There is a reference to Diana in Much Ado About Nothing where Hero is said to seem like 'Dian in her orb', in terms of her chastity.

In All's Well That Ends Well Diana appears as a figure in the play and Helena makes multiple allusions to her, such as, "Now, Dian, from thy altar do I fly..." and "...wish chastely and love dearly, that your Dian/was both herself and love..." The Steward also says, "...; Dian no queen of virgins,/ that would suffer her poor knight surprised, without/ rescue in the first assault or ransom afterward." It can be assumed that 'Dian' is simply a shortening of 'Diana' since later in the play when Parolles' letter to Diana is read aloud it reads 'Dian'. [25]

The goddess is also referenced indirectly in A Midsummer Night's Dream. The character Hippolyta states "And then the moon, like to a silver bow new bent in Heaven". She refers to Diana, Goddesse of the moon, who is often depicted with a silver hunting bow. In the same play the character Hermia is told by the Duke Theseus that she must either wed the character Demetrius "Or on Diana's alter to protest for aye austerity and sinle life". He refers to her becoming a nun, with the goddesse Diana having connotations of chastity.

In The Merchant of Venice Portia states "I will die as chaste as Diana, unless I be obtained by the manner of my father's will". (I.ii)

In Romeo and Juliet, Romeo describes Rosaline, saying that "She hath Dian's wit".

In painting and sculpture

Diana has been one of the most popular themes in art. Painters like Titian, Peter Paul Rubens, François Boucher, Nicholas Poussin have made use of her myth as a major theme. Most depictions of Diana feature the story of Diana and Actaeon or Callisto, or depict her resting after hunting. Some famous work of arts with Diana themes are :

  • Diana and Actaeon, Diana and Callisto, and Death of Actaeon by Titian.
  • Diana and Callisto, Diana Resting After Bath, and Diana Getting Out of Bath by François Boucher.
  • Diana Bathing With Her Nymphs by Rembrandt
  • Diana and Endymion by Poussin.
  • Diana and Callisto, Diana and Her Nymph Departing From Hunt, Diana and Her Nymphs Surprised By A Faun by Rubens.
  • Diana and Endymion by Johann Micheal Rottmayr.
  • The famous fountain at Palace of Caserta, Italy, created by Paolo Persico, Brunelli, Pietro Solari told a story about when Diana being surprised by Acteon.
  • A sculpture by Christophe-Gabriel Allegrain could be seen at the Musée du Louvre.

In beaux arts

Beaux arts architecture and garden design (late 19th and early 20th centuries) used classic references in a modernized form. Two of the most popular of the period were of Pomona (goddess of orchards) as a metaphor for Agriculture, and Diana, representing Commerce, which is a perpetual hunt for advantage and profits.

In Parma at the convent of San Paolo, Antonio Allegri da Correggio painted the chamber of the Abbess Giovanna Piacenza's apartment. He was commissioned in 1519 to paint the ceiling and mantel of the fireplace. On the mantel he painted an image of Diana riding in a chariot possibly pulled by a stag.

In film

Diana/Artemis appears at the end of the 'Pastoral Symphony' segment of Disney's Fantasia.

In Jean Cocteau's 1946 film version of Beauty and the Beast it is Diana's power that has transformed and imprisoned the beast.

In his 1968 film La Mariée était en noir François Truffaut plays on this mythological symbol. Julie Kohler, played by Jeanne Moreau, poses as Diana/Artemis for the artist Fergus. This choice seems fitting for Julie, a character beset by revenge, of which Fergus becomes the fourth victim. She poses with a bow and arrow, wearing white.


  • In the funeral oration of Diana, Princess of Wales in 1997, her brother drew an analogy between the ancient goddess of hunting and his sister - 'the most hunted person of the modern age'.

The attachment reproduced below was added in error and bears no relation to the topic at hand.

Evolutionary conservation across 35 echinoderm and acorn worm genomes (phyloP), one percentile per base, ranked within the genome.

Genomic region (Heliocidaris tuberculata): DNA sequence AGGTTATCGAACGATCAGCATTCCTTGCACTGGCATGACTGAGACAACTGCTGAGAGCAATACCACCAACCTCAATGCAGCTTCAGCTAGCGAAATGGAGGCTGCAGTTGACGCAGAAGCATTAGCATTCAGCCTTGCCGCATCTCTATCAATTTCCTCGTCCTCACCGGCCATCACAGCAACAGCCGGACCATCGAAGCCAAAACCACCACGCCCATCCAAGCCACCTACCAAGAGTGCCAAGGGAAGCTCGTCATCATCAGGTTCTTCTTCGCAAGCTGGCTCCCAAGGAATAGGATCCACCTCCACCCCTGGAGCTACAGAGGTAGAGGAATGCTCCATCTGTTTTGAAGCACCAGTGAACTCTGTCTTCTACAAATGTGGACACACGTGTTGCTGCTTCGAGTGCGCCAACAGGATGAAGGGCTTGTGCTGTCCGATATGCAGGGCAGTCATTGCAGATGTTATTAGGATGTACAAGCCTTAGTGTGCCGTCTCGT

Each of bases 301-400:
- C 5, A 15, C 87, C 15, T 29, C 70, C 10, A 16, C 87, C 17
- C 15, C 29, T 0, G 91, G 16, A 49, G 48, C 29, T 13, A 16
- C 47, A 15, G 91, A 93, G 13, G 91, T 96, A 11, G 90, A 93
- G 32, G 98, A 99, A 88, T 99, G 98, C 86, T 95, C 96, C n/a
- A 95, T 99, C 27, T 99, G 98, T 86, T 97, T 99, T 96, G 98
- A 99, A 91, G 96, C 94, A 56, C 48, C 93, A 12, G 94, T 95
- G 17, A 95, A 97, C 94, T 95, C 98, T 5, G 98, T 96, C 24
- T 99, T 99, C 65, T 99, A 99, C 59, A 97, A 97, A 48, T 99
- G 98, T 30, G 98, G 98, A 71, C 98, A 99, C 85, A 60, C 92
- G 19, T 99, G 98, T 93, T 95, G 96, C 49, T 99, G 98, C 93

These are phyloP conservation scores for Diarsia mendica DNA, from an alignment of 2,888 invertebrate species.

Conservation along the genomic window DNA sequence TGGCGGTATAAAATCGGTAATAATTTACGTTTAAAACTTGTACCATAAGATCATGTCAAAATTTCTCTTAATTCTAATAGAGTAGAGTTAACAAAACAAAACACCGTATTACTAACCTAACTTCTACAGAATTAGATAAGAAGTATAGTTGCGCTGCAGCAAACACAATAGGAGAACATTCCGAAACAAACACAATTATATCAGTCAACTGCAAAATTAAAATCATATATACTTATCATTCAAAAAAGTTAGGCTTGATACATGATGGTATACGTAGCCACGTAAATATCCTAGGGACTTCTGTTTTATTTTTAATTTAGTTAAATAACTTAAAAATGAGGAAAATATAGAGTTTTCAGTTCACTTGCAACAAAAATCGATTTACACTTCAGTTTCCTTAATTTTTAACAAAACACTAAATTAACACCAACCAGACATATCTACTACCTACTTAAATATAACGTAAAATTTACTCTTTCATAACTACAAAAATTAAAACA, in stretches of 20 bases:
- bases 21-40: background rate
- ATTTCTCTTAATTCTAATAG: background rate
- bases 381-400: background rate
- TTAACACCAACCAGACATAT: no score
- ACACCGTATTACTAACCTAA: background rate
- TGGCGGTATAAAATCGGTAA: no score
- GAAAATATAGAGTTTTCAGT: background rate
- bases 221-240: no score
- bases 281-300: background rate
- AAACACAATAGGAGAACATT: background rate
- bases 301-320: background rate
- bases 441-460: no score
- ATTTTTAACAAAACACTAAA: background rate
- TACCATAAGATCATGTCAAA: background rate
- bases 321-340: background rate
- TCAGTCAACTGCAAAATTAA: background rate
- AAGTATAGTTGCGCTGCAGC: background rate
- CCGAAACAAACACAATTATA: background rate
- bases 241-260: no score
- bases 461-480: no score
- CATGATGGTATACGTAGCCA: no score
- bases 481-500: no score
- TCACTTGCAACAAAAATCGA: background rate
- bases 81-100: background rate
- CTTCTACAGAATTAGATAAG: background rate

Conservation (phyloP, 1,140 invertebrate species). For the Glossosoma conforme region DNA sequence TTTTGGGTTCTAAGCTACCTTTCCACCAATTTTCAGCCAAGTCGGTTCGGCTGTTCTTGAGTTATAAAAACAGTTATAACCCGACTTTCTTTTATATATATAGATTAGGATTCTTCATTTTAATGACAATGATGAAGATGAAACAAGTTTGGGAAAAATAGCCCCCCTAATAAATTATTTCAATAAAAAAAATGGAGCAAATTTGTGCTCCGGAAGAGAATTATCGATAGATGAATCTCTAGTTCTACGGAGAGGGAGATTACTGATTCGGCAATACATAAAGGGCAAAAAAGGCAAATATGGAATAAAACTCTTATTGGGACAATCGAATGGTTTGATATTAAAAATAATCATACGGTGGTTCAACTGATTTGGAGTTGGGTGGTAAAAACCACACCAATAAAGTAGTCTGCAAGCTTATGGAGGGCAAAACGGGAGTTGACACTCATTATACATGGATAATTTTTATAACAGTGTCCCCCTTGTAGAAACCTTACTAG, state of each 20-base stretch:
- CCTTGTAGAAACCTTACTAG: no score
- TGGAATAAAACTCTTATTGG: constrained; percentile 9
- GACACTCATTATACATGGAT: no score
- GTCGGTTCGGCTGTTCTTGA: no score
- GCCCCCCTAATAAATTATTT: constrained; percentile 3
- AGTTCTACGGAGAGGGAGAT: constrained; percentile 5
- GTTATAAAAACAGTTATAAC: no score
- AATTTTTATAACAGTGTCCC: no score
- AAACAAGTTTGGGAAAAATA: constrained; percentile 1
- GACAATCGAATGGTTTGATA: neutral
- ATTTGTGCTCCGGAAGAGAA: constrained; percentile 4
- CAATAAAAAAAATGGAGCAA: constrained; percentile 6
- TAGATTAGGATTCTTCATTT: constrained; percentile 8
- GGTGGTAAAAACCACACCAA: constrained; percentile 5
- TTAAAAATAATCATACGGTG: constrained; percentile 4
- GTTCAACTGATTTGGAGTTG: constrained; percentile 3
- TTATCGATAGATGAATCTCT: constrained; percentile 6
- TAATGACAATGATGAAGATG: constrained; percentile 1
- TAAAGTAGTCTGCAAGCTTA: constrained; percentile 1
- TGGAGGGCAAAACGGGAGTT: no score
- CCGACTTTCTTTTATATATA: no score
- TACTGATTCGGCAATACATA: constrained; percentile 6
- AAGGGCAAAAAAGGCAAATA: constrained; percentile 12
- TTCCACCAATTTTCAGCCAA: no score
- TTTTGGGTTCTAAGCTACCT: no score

• William Moulton Marston used the Diana myth as a basis for Wonder Woman.
  • For the album art of Progressive metal band Protest the Hero's second studio album Fortress, Diana is depicted, protected by rams and other animals. The theme of Diana is carried throughout the album.


  1. G.Dumezil La religion Romaine archaique Paris, 1974, part 3, chap.1
  2. G. Dumezil La religion Romaine archaique Paris 1974, part 3, chap.1
  3. M. Eliade Traite' d'histoire des religions
  4. Ovid, Fasti III, 262-271
  5. T. Livius Ab urbe condita I, 3-7
  6. Ovid Fasti III,262-271
  7. J. Frazer The golden bough 1922, chaps. 1, 12, 16
  8. J.G. Frazer Dying gods, 1912; Geza Roheim Animism, magic and the divine king London, 1972, part 3, (see in particular chap. The king of May)
  9. The date coincides with the founding dates celebrated at Aricium. Arthur E. Gordon, "On the Origin of Diana", Transactions and Proceedings of the American Philological Association 63 (1932, pp. 177-192) p 178.
  10. Her cult at Aricia was first attested in Latin literature by Cato the Elder, in a surviving quote by the late grammarian Priscian. Supposed Greek origins for the Aricia cult are strictly a literary topos. (Gordon 1932:178 note, and p. 181).
  11. commune Latinorum Dianae templum in Varro, Lingua Latina v.43; the cult there was of antiqua religione in Pliny's Natural History, xliv. 91, 242.
  12. The Potnia Theron aspect of Hellenic Artemis is represented in Capua and Signia, Greek cities of Magna Graecia, in the fifth century BCE.
  13. Gordon 1932:179.
  14. quoted by Dumezil La religion romaine archaique Paris, 1974,part 3, chap. 1
  15. Cato Origins fr.62: "Lucum Dianum In nemore Aricino Egerius Baebius Tusculanus dedicavit dictator Latinus. Hi populi communiter: Tusculanus, Aricinus, Laurens, Coranus, Tiburtis, Pometius, Ardeatis, Rutulus."
  16. Pliny the elder Naturalis Historia XVI, 242
  17. CIL, 975; CIL XIV,2633
  18. Horace, Carmina, I, 21, 5-6; Carmen Saeculare
  19. CIL XIV,2112
  20. CIL, 3537
  21. Livy Ab urbe condita XXVII, 4
  22. Roy Merle Peterson The cults of Campania Rome, American Academy 1919, pp 322-328
  23. Falcon River (2004) The Dianic Wiccan Tradition. From The Witches Voice. Retrieved 2007-05-23.
  25. Cross, Wilbur L. (1993). The Yale Shakespeare: the complete works. United States of America: Barnes & Noble. pp. 365-399. ISBN 1-56619-104-1. 

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This page uses content from the English Wikipedia. The original article was at Diana (mythology). The list of authors can be seen in the page history.